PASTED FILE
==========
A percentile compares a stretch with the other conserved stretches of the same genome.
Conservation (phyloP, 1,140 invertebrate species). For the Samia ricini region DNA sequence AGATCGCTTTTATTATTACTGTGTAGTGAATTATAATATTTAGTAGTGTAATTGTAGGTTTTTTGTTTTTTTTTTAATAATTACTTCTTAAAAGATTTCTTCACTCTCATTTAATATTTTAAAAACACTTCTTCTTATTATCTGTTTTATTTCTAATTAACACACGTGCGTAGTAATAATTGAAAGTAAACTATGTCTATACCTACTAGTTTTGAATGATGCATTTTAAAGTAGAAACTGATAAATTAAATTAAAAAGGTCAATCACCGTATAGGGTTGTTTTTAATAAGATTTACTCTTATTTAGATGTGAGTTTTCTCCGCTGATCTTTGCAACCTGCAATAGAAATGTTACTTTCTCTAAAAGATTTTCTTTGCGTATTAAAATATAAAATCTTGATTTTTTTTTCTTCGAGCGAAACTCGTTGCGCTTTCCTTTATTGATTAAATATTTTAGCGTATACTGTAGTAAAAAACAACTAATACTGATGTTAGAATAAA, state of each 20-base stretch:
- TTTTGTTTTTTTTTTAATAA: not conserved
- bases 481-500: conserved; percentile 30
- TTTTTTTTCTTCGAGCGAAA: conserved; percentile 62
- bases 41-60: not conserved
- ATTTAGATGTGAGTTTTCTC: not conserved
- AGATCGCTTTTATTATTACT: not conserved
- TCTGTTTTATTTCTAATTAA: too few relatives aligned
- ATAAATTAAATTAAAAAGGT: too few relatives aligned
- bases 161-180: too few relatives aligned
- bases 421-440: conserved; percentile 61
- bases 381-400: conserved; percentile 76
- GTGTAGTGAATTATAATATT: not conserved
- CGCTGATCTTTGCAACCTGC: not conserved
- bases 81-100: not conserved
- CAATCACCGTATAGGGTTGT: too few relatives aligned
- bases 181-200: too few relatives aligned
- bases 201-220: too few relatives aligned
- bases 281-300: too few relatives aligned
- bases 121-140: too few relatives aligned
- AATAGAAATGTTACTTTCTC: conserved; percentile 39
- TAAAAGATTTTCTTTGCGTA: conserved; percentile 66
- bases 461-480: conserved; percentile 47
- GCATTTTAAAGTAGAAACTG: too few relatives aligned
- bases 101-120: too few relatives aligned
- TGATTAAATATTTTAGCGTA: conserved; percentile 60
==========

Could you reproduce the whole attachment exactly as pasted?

A percentile compares a stretch with the other conserved stretches of the same genome.
Conservation (phyloP, 1,140 invertebrate species). For the Samia ricini region DNA sequence AGATCGCTTTTATTATTACTGTGTAGTGAATTATAATATTTAGTAGTGTAATTGTAGGTTTTTTGTTTTTTTTTTAATAATTACTTCTTAAAAGATTTCTTCACTCTCATTTAATATTTTAAAAACACTTCTTCTTATTATCTGTTTTATTTCTAATTAACACACGTGCGTAGTAATAATTGAAAGTAAACTATGTCTATACCTACTAGTTTTGAATGATGCATTTTAAAGTAGAAACTGATAAATTAAATTAAAAAGGTCAATCACCGTATAGGGTTGTTTTTAATAAGATTTACTCTTATTTAGATGTGAGTTTTCTCCGCTGATCTTTGCAACCTGCAATAGAAATGTTACTTTCTCTAAAAGATTTTCTTTGCGTATTAAAATATAAAATCTTGATTTTTTTTTCTTCGAGCGAAACTCGTTGCGCTTTCCTTTATTGATTAAATATTTTAGCGTATACTGTAGTAAAAAACAACTAATACTGATGTTAGAATAAA, state of each 20-base stretch:
- TTTTGTTTTTTTTTTAATAA: not conserved
- bases 481-500: conserved; percentile 30
- TTTTTTTTCTTCGAGCGAAA: conserved; percentile 62
- bases 41-60: not conserved
- ATTTAGATGTGAGTTTTCTC: not conserved
- AGATCGCTTTTATTATTACT: not conserved
- TCTGTTTTATTTCTAATTAA: too few relatives aligned
- ATAAATTAAATTAAAAAGGT: too few relatives aligned
- bases 161-180: too few relatives aligned
- bases 421-440: conserved; percentile 61
- bases 381-400: conserved; percentile 76
- GTGTAGTGAATTATAATATT: not conserved
- CGCTGATCTTTGCAACCTGC: not conserved
- bases 81-100: not conserved
- CAATCACCGTATAGGGTTGT: too few relatives aligned
- bases 181-200: too few relatives aligned
- bases 201-220: too few relatives aligned
- bases 281-300: too few relatives aligned
- bases 121-140: too few relatives aligned
- AATAGAAATGTTACTTTCTC: conserved; percentile 39
- TAAAAGATTTTCTTTGCGTA: conserved; percentile 66
- bases 461-480: conserved; percentile 47
- GCATTTTAAAGTAGAAACTG: too few relatives aligned
- bases 101-120: too few relatives aligned
- TGATTAAATATTTTAGCGTA: conserved; percentile 60